Reorganization Offers Opportunity to Build Residential Community

There are few Oberlin departments that require as much love, attention, and resources as the Office of Residential Education. Oberlin’s residential facilities are perceived by students as generally subpar compared to our peer institutions. Many students don’t feel their residential spaces are meaningful sources of support or community, and the office seems to be perpetually understaffed — as evidenced by the pending search for a new director.

Furthermore, the office itself is not widely held in high regard by students, who often talk publicly about negative experiences they’ve had with ResEd, both on social media and in the Review. Few students have personal relationships with ResEd staff, and even Resident Assistants — the students who work most closely with the office — openly share concerns about the office’s structure and functions.

Oberlin will soon see widespread institutional shifts once the recommendations of the Academic and Administrative Program Review begin to be implemented next year. We understand that Oberlin will not be able to significantly renovate every single facility that needs improvements during this period of financial austerity, however, now is the perfect time to improve ResEd’s other functions and think creatively about how the office can better serve students moving forward.

The Review reported this week that, outside of the AAPR recommendations, ResEd is already planning to change the function of some of Oberlin’s dorms next year, including turning Zechiel House into a first-year residential space and moving both substance-free and quiet spaces into Noah Hall. This transition is an excellent opportunity to think critically about the purpose and use of some of Oberlin’s dorms while seeking ways to create supportive communities on campus that center around students’ residential experiences and provide opportunities for meaningful connection.

In its current form, ResEd offers students space to live. At best, some students enjoy their time at Oberlin while tolerating its facilities, and at worst, other students suffer feelings of isolation and disconnection from the residential community, leading some to transfer. However, if we get creative enough, the residential experience could be a landmark part of the Oberlin experience, rather than a cause for concern, and dorms could be places where students have the chance to collectively explore identities and interests.

ResEd could become a key factor in preparing students for life outside Oberlin. Because of Oberlin’s three-year residency requirement, ResEd could create programming for all students centered around vital life skills — filing taxes, picking a mortgage, putting aside savings, and planning for retirement, just to name a few. While some of Oberlin’s current programming does this in small doses, there are opportunities to institutionalize these lessons and connect them to the residential experience in a meaningful way. This would not only serve Oberlin’s mission of preparing students for life after college, but also address the shortcomings of the current programming model, which rarely attracts more than a handful of students to programs.

In addition to a renewed critical approach to programming, ResEd should take this opportunity for change, both within its own department and from an institutional perspective, to reconceptualize how communities are formed in residential spaces.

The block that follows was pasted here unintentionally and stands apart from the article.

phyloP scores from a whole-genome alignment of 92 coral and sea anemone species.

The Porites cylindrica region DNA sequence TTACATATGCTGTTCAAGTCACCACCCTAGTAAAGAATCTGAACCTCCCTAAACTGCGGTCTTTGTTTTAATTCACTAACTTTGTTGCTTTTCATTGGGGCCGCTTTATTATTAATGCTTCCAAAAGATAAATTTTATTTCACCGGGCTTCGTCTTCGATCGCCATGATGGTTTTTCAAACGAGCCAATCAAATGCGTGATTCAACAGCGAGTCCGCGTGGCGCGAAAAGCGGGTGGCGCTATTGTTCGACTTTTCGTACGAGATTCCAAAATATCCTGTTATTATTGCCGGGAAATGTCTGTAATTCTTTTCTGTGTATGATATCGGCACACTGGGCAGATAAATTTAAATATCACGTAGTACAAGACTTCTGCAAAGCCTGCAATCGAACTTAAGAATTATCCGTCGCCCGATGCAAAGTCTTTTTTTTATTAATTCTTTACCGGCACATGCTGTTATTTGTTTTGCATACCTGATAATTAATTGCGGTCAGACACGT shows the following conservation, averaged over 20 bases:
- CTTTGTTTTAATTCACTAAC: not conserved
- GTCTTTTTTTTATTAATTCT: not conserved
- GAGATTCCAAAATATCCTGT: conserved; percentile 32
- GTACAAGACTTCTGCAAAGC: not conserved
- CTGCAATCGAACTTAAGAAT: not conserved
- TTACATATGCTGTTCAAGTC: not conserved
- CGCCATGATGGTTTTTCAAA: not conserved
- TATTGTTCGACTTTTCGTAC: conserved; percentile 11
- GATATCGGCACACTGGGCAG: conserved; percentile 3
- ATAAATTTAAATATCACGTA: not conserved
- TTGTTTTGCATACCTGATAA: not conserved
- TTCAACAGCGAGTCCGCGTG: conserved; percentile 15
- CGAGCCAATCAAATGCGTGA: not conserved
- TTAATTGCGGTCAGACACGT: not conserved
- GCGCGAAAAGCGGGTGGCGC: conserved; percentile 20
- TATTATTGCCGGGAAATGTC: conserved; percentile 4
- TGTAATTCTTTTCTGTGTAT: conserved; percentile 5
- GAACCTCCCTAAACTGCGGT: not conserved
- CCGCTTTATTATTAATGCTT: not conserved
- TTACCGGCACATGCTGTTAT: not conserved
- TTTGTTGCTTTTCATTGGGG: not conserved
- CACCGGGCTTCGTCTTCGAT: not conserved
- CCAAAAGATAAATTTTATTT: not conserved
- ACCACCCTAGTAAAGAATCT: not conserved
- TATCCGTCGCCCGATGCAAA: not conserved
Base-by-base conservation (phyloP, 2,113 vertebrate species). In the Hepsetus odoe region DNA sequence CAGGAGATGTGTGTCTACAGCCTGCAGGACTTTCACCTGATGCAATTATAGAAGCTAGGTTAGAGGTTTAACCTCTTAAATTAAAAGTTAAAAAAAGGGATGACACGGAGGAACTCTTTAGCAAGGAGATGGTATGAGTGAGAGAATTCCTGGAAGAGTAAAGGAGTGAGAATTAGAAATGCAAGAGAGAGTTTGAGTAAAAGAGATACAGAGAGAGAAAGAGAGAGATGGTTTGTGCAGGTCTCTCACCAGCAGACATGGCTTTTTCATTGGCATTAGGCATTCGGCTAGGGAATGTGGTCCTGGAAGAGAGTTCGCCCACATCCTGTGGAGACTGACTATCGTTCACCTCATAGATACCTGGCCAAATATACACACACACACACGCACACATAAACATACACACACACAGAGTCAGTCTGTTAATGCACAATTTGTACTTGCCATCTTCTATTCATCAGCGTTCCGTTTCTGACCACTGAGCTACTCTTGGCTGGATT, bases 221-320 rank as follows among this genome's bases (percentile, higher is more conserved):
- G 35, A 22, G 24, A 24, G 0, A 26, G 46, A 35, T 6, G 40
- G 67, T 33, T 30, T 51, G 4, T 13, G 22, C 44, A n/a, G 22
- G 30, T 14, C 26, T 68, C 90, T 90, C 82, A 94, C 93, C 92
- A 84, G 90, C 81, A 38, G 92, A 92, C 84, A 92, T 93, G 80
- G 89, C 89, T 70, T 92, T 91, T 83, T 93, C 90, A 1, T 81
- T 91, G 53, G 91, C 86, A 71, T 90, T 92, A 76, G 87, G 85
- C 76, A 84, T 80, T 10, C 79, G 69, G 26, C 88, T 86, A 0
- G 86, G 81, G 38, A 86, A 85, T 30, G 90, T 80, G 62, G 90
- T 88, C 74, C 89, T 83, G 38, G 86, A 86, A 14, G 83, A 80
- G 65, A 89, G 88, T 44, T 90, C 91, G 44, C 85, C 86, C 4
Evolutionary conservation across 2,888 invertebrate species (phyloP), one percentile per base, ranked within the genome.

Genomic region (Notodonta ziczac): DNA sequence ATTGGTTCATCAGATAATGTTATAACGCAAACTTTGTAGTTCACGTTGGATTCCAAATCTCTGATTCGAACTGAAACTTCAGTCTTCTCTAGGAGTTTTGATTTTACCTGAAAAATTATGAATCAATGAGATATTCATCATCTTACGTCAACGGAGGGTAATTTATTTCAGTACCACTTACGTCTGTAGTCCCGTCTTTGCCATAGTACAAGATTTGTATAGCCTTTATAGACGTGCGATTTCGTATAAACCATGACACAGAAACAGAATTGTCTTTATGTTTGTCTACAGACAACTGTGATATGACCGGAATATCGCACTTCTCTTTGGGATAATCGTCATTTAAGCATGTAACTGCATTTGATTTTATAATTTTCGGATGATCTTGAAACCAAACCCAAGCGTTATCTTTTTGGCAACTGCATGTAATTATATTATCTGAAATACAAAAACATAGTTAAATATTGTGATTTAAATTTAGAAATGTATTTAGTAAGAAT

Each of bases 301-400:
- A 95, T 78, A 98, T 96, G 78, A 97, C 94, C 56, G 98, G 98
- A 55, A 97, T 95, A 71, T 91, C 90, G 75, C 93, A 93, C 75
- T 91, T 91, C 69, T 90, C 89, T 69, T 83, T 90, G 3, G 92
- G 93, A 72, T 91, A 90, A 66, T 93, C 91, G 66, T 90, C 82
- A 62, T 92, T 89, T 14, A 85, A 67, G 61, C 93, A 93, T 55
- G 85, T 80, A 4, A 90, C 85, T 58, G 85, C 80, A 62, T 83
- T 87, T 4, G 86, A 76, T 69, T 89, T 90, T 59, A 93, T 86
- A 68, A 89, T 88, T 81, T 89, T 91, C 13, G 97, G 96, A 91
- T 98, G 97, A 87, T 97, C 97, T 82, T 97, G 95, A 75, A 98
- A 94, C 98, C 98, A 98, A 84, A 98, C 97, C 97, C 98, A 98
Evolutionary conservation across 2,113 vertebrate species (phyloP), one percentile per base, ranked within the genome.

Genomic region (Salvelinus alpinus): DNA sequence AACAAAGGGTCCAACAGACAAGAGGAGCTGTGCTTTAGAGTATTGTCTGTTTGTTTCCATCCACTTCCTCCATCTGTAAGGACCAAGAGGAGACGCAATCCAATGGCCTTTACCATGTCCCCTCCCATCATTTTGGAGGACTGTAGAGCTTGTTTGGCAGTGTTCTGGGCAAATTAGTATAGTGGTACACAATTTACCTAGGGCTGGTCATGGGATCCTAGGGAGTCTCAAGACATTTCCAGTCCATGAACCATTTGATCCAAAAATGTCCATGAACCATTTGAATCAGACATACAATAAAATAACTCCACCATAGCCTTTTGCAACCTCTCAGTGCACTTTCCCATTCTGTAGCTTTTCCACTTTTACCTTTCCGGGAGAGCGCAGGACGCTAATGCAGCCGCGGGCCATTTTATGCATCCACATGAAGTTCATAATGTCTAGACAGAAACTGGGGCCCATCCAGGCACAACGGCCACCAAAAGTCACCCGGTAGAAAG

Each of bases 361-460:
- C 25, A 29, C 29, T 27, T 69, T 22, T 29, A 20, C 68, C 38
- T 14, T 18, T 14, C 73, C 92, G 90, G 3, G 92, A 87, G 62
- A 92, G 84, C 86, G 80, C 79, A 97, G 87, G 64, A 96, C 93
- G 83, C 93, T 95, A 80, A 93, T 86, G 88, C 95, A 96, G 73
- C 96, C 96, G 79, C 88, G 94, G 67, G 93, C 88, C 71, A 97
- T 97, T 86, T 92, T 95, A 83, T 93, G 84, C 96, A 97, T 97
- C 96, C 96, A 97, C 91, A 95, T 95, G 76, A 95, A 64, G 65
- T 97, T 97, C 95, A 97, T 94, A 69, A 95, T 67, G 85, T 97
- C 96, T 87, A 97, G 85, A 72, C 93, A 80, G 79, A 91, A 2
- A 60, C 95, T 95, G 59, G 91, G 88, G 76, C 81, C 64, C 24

Program housing such as Afrikan Heritage House, Third World House, and Baldwin Cottage, and themed halls such as Sci-Fi and Latinx hall offer some of the strongest, most intentional communities Oberlin has to offer. These residential spaces are key examples of how students can create meaningful relationships when given the space to explore their stated common interests and goals.

These communities also suggest that identity- and theme-based housing has the potential to better engage students in holistic residential life than traditional living communities — a suggestion Oberlin should heed. While we are not necessarily suggesting there needs to be more program housing, this same model of community-building could be applied to Oberlin’s more traditional housing through a student-directed model. This could look like more theme housing, housing organized around academic interests, or whatever other connections students call for.

In order to make this happen, there need to be some significant adjustments within the administrative process to allocate space to students hoping to form their own intentional communities within Oberlin’s residential facilities. Last year, when student group Obility attempted to create a disability-themed hall to support students who have accessibility needs, they reported difficult bureaucratic hoops that nearly derailed the hall’s launch, despite significant student interest. If administrators truly want to increase community at Oberlin, there needs to be a streamlined process for students to design and propose their own living-learning communities (“Students, Staff Chart New Course For Accessibility at Oberlin,” September 2018).

It’s no secret that ResEd as it currently stands is not operating as effectively as it could — it isn’t satisfying its mission of creating campus-wide community and providing students the life and interpersonal skills they need to succeed beyond Oberlin. Luckily for both students and ResEd, there are ways for us to fix this, and this time of institutional change offers a chance for a new residential experience. We just have to take advantage of it.